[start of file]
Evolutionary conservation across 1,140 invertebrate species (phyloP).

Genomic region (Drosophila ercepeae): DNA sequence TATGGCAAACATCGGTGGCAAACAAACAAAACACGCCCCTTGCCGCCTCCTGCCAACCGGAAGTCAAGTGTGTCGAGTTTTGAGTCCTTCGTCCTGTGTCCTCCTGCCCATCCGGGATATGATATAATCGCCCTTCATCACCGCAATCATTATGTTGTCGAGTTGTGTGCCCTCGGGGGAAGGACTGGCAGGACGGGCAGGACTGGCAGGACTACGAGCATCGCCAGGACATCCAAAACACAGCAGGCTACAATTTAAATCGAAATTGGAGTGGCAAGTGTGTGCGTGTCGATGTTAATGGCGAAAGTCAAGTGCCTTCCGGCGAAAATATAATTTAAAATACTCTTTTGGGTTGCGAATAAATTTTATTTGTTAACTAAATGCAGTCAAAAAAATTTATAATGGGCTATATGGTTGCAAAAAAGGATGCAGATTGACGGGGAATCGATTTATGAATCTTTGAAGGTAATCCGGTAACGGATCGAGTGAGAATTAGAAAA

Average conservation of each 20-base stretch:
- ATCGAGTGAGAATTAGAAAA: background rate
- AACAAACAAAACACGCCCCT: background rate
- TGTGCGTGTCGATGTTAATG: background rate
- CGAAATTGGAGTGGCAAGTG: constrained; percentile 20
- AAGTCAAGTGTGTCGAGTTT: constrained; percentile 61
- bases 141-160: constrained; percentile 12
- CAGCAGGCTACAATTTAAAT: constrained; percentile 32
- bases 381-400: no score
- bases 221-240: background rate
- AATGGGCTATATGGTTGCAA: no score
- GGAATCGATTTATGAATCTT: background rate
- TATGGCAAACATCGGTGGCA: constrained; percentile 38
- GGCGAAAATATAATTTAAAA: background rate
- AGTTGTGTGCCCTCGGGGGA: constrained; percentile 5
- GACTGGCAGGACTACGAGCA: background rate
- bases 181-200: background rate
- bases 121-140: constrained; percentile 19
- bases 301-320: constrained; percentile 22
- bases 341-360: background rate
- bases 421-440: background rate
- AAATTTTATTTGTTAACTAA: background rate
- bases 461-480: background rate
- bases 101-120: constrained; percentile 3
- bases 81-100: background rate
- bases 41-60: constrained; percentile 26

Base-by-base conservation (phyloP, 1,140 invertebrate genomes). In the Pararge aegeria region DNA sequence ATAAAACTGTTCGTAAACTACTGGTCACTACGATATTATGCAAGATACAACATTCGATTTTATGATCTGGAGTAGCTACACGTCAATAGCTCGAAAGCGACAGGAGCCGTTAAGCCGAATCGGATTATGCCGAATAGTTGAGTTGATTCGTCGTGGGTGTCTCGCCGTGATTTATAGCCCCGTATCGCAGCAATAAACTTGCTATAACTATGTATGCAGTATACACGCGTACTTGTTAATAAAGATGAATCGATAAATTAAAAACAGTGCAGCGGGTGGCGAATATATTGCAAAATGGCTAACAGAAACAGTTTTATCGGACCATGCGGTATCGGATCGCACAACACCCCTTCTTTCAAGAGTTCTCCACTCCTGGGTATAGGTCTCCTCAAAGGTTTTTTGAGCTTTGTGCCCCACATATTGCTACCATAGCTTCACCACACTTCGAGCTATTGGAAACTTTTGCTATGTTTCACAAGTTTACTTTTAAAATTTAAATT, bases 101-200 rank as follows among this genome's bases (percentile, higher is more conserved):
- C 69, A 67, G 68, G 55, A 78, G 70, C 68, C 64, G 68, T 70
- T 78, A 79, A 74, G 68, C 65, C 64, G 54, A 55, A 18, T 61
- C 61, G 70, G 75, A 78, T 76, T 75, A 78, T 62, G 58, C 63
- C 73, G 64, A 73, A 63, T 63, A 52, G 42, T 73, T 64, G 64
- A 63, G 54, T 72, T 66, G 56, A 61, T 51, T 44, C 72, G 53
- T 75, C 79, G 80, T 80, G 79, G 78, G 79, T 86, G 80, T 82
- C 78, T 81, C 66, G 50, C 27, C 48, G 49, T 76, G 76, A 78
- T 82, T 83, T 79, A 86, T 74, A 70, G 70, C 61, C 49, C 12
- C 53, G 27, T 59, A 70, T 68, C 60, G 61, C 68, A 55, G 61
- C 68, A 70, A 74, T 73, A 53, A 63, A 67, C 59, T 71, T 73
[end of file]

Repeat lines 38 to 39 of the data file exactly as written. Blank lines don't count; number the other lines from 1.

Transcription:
- C 53, G 27, T 59, A 70, T 68, C 60, G 61, C 68, A 55, G 61
- C 68, A 70, A 74, T 73, A 53, A 63, A 67, C 59, T 71, T 73